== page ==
Ed Balls’s announcement that he would cut £2 billion from the education budget by reducing the number of senior managers in schools is the first substantial contribution from a minister to the debate on cuts.
The level of detail is welcome. As Conor Ryan has argued, we’re in desperate need of a grown-up debate about public spending. But let’s hope his colleagues in the Cabinet can come up with better proposals when their turn comes to wield the knife. Because what’s on the table so far leaves a lot to be desired.
Good senior managers are at the heart of good schools. As Francis Gilbert has said, “senior managers are often the best teachers; pedagogues who have spent decades honing their teaching skills, professionals who have the respect of pupils, staff and parents”.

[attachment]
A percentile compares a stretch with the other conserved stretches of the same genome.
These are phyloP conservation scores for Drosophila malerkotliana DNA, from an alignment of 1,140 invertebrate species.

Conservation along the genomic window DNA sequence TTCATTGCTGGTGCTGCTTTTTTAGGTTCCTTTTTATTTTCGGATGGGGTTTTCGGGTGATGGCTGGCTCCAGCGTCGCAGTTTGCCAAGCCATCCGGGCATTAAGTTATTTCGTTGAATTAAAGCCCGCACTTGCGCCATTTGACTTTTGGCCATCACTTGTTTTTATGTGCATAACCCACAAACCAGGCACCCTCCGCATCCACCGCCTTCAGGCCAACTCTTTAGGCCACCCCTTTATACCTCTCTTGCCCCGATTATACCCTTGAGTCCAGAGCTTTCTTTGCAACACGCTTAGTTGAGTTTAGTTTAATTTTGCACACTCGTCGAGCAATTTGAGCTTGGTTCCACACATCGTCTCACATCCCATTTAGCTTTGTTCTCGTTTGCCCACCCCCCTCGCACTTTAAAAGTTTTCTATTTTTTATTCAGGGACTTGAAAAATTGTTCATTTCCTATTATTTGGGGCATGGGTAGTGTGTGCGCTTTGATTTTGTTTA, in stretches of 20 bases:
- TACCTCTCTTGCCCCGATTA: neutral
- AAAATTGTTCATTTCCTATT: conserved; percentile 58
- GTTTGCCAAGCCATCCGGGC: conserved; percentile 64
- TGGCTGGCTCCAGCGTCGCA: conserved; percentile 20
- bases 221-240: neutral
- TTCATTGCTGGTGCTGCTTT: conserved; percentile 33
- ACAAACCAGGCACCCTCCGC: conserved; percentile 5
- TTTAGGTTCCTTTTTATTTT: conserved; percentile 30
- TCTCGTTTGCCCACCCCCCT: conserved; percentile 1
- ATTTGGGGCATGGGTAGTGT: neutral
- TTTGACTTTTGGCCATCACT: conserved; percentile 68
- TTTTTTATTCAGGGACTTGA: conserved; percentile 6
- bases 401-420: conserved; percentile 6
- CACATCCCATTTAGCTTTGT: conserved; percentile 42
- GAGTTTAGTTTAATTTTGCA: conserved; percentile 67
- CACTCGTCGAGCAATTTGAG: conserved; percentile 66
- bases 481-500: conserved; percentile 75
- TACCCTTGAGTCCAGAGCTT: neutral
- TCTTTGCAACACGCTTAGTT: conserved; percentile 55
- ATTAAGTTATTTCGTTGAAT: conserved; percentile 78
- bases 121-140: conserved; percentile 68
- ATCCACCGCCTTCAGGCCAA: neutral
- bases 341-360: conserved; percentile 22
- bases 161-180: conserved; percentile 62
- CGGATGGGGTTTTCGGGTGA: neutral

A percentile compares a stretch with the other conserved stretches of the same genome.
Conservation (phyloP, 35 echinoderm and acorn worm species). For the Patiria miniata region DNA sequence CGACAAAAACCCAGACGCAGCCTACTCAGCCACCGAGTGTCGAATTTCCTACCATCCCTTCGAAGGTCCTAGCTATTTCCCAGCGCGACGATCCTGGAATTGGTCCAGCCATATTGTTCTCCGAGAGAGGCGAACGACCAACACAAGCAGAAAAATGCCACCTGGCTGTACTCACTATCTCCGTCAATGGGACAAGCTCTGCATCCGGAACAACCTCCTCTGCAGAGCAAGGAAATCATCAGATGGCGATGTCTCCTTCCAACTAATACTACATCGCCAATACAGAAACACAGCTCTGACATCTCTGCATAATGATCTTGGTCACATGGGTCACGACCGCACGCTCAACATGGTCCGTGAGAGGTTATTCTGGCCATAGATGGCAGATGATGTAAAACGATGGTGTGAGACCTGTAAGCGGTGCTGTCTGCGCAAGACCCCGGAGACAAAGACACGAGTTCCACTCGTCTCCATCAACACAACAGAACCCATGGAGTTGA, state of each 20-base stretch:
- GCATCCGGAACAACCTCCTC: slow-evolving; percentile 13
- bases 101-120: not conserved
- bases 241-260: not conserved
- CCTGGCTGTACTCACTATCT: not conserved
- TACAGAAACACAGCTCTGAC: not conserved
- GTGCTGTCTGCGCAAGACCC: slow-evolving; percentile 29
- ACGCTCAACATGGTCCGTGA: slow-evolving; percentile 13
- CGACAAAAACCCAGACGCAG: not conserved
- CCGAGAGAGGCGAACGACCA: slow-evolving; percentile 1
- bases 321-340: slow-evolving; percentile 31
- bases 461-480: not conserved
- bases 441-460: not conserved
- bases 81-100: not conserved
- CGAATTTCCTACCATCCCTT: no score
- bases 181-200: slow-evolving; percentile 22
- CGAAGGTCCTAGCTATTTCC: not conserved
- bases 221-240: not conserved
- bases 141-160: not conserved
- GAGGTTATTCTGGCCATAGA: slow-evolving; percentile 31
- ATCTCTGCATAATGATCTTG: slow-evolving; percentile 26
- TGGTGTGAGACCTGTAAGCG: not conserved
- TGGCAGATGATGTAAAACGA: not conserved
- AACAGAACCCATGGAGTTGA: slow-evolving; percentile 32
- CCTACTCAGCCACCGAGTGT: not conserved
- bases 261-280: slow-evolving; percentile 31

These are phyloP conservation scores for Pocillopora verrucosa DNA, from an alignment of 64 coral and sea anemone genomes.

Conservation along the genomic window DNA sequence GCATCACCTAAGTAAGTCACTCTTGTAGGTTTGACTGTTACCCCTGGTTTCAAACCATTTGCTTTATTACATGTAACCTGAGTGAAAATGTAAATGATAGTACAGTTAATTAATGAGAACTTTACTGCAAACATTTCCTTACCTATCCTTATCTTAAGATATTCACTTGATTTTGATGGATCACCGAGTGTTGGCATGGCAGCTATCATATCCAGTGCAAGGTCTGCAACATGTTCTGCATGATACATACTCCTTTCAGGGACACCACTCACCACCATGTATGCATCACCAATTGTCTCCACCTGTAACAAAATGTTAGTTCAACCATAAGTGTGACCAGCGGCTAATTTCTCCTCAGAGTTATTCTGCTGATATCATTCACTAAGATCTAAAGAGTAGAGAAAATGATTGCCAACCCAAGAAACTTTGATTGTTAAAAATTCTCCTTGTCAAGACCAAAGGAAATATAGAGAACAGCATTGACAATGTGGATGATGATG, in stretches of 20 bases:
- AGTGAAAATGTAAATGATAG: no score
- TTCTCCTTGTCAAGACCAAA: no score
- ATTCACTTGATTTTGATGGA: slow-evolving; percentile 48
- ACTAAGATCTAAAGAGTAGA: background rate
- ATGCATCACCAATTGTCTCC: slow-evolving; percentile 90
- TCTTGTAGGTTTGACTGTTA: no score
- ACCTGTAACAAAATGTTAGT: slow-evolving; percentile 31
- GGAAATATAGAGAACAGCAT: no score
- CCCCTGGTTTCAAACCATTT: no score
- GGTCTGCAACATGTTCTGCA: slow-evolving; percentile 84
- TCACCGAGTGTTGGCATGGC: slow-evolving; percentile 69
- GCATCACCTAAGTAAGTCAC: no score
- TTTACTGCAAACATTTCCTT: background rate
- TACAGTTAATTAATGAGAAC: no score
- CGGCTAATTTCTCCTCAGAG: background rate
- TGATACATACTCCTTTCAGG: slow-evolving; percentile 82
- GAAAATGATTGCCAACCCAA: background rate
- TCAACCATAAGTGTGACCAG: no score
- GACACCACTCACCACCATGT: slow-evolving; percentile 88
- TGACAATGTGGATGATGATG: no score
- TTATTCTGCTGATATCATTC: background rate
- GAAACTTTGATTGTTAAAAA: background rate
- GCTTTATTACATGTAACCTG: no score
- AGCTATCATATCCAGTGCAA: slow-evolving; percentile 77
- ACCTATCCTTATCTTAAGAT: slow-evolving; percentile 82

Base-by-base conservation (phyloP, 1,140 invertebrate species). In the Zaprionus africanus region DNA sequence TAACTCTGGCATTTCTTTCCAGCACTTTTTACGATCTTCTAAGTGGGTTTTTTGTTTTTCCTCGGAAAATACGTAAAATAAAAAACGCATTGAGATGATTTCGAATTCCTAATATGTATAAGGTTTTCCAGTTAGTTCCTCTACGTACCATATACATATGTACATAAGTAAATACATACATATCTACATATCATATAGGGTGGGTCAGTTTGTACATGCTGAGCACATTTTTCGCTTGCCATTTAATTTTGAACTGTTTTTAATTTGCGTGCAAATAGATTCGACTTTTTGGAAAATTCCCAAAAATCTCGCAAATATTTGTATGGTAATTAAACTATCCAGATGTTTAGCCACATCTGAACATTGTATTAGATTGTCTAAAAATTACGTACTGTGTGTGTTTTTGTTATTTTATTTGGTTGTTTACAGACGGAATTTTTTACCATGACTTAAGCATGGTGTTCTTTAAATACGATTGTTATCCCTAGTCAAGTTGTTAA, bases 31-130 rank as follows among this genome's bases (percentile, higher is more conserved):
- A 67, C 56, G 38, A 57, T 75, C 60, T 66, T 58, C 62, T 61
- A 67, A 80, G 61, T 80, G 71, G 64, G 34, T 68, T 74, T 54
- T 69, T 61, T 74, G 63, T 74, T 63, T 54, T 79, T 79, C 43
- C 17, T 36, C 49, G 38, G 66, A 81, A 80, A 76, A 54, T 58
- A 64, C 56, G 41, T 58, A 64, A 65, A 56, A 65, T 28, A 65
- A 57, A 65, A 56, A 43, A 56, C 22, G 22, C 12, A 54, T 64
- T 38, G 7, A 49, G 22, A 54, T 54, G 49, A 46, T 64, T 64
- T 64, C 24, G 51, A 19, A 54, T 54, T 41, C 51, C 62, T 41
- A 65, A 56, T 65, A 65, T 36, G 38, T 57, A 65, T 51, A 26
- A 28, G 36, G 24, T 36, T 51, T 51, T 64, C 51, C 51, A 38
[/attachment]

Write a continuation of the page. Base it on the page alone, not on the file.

So why cut them? It looks like Ed Balls is taking the line of least resistance. His proposals will deliver savings through “natural wastage” of senior staff and management teams running multiple schools (an idea borrowed from the NCSL). It’s a low-pain strategy to alleviate the pressure on his department to find savings.
Meanwhile, the Government’s totems of reduced staffing ratios and new school buildings will be safe. Both are big ticket items with debateable educational value. But the political and financial capital that has been invested in these programmes put them beyond reproach.
Ed Balls may well succeed in cutting the education budget. But by allowing wasteful high-profile schemes to survive at the expense of more humble spending priorities he may also end up delivering less value per pound of public spending.